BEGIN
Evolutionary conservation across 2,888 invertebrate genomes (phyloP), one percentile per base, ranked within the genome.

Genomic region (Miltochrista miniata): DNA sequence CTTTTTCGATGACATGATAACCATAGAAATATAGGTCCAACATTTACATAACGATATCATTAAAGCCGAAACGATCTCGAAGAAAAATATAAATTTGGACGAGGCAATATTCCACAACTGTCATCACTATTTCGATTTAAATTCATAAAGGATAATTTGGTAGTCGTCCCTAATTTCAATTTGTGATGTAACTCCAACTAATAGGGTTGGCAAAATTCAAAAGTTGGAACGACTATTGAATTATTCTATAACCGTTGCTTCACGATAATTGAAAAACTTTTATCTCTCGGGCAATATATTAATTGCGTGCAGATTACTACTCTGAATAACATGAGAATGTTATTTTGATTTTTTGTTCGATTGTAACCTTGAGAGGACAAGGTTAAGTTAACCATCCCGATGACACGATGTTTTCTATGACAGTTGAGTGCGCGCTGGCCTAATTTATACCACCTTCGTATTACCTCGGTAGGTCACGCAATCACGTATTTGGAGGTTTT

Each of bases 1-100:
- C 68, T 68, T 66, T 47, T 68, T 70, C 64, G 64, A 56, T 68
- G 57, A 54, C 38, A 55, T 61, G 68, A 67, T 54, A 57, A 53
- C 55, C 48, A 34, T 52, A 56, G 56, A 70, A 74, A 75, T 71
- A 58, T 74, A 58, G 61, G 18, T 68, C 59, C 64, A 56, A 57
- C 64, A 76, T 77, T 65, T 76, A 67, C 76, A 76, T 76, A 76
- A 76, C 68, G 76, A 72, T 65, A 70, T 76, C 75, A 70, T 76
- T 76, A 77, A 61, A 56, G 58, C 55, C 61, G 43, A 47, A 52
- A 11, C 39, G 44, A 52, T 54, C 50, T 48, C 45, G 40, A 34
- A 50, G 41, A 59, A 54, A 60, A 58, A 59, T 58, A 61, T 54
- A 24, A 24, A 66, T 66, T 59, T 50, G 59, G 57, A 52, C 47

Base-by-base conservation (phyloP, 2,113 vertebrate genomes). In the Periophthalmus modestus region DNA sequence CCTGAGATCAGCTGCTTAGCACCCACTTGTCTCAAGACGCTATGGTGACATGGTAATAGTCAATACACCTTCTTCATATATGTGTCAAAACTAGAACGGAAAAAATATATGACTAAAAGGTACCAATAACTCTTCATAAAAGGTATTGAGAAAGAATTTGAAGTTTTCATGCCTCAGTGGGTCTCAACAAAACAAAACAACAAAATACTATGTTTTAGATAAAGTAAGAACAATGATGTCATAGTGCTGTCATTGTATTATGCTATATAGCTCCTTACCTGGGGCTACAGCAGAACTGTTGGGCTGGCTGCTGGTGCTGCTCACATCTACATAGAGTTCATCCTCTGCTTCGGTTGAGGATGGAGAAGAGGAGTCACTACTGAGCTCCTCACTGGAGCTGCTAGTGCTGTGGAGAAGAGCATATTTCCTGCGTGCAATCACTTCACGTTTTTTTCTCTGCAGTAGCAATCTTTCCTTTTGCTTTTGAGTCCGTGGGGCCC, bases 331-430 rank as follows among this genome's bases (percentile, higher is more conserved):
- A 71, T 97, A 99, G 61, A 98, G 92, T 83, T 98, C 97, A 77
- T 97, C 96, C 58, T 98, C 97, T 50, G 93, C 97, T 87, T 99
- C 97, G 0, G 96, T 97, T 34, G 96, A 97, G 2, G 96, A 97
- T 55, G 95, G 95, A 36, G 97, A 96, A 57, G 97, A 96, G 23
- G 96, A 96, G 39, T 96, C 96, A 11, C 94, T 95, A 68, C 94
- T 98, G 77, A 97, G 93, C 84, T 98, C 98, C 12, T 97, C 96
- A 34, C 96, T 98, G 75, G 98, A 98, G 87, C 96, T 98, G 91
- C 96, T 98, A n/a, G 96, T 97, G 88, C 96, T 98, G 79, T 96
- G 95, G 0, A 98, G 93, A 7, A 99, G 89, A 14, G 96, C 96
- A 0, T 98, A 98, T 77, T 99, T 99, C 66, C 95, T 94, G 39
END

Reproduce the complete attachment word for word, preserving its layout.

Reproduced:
Evolutionary conservation across 2,888 invertebrate genomes (phyloP), one percentile per base, ranked within the genome.

Genomic region (Miltochrista miniata): DNA sequence CTTTTTCGATGACATGATAACCATAGAAATATAGGTCCAACATTTACATAACGATATCATTAAAGCCGAAACGATCTCGAAGAAAAATATAAATTTGGACGAGGCAATATTCCACAACTGTCATCACTATTTCGATTTAAATTCATAAAGGATAATTTGGTAGTCGTCCCTAATTTCAATTTGTGATGTAACTCCAACTAATAGGGTTGGCAAAATTCAAAAGTTGGAACGACTATTGAATTATTCTATAACCGTTGCTTCACGATAATTGAAAAACTTTTATCTCTCGGGCAATATATTAATTGCGTGCAGATTACTACTCTGAATAACATGAGAATGTTATTTTGATTTTTTGTTCGATTGTAACCTTGAGAGGACAAGGTTAAGTTAACCATCCCGATGACACGATGTTTTCTATGACAGTTGAGTGCGCGCTGGCCTAATTTATACCACCTTCGTATTACCTCGGTAGGTCACGCAATCACGTATTTGGAGGTTTT

Each of bases 1-100:
- C 68, T 68, T 66, T 47, T 68, T 70, C 64, G 64, A 56, T 68
- G 57, A 54, C 38, A 55, T 61, G 68, A 67, T 54, A 57, A 53
- C 55, C 48, A 34, T 52, A 56, G 56, A 70, A 74, A 75, T 71
- A 58, T 74, A 58, G 61, G 18, T 68, C 59, C 64, A 56, A 57
- C 64, A 76, T 77, T 65, T 76, A 67, C 76, A 76, T 76, A 76
- A 76, C 68, G 76, A 72, T 65, A 70, T 76, C 75, A 70, T 76
- T 76, A 77, A 61, A 56, G 58, C 55, C 61, G 43, A 47, A 52
- A 11, C 39, G 44, A 52, T 54, C 50, T 48, C 45, G 40, A 34
- A 50, G 41, A 59, A 54, A 60, A 58, A 59, T 58, A 61, T 54
- A 24, A 24, A 66, T 66, T 59, T 50, G 59, G 57, A 52, C 47

Base-by-base conservation (phyloP, 2,113 vertebrate genomes). In the Periophthalmus modestus region DNA sequence CCTGAGATCAGCTGCTTAGCACCCACTTGTCTCAAGACGCTATGGTGACATGGTAATAGTCAATACACCTTCTTCATATATGTGTCAAAACTAGAACGGAAAAAATATATGACTAAAAGGTACCAATAACTCTTCATAAAAGGTATTGAGAAAGAATTTGAAGTTTTCATGCCTCAGTGGGTCTCAACAAAACAAAACAACAAAATACTATGTTTTAGATAAAGTAAGAACAATGATGTCATAGTGCTGTCATTGTATTATGCTATATAGCTCCTTACCTGGGGCTACAGCAGAACTGTTGGGCTGGCTGCTGGTGCTGCTCACATCTACATAGAGTTCATCCTCTGCTTCGGTTGAGGATGGAGAAGAGGAGTCACTACTGAGCTCCTCACTGGAGCTGCTAGTGCTGTGGAGAAGAGCATATTTCCTGCGTGCAATCACTTCACGTTTTTTTCTCTGCAGTAGCAATCTTTCCTTTTGCTTTTGAGTCCGTGGGGCCC, bases 331-430 rank as follows among this genome's bases (percentile, higher is more conserved):
- A 71, T 97, A 99, G 61, A 98, G 92, T 83, T 98, C 97, A 77
- T 97, C 96, C 58, T 98, C 97, T 50, G 93, C 97, T 87, T 99
- C 97, G 0, G 96, T 97, T 34, G 96, A 97, G 2, G 96, A 97
- T 55, G 95, G 95, A 36, G 97, A 96, A 57, G 97, A 96, G 23
- G 96, A 96, G 39, T 96, C 96, A 11, C 94, T 95, A 68, C 94
- T 98, G 77, A 97, G 93, C 84, T 98, C 98, C 12, T 97, C 96
- A 34, C 96, T 98, G 75, G 98, A 98, G 87, C 96, T 98, G 91
- C 96, T 98, A n/a, G 96, T 97, G 88, C 96, T 98, G 79, T 96
- G 95, G 0, A 98, G 93, A 7, A 99, G 89, A 14, G 96, C 96
- A 0, T 98, A 98, T 77, T 99, T 99, C 66, C 95, T 94, G 39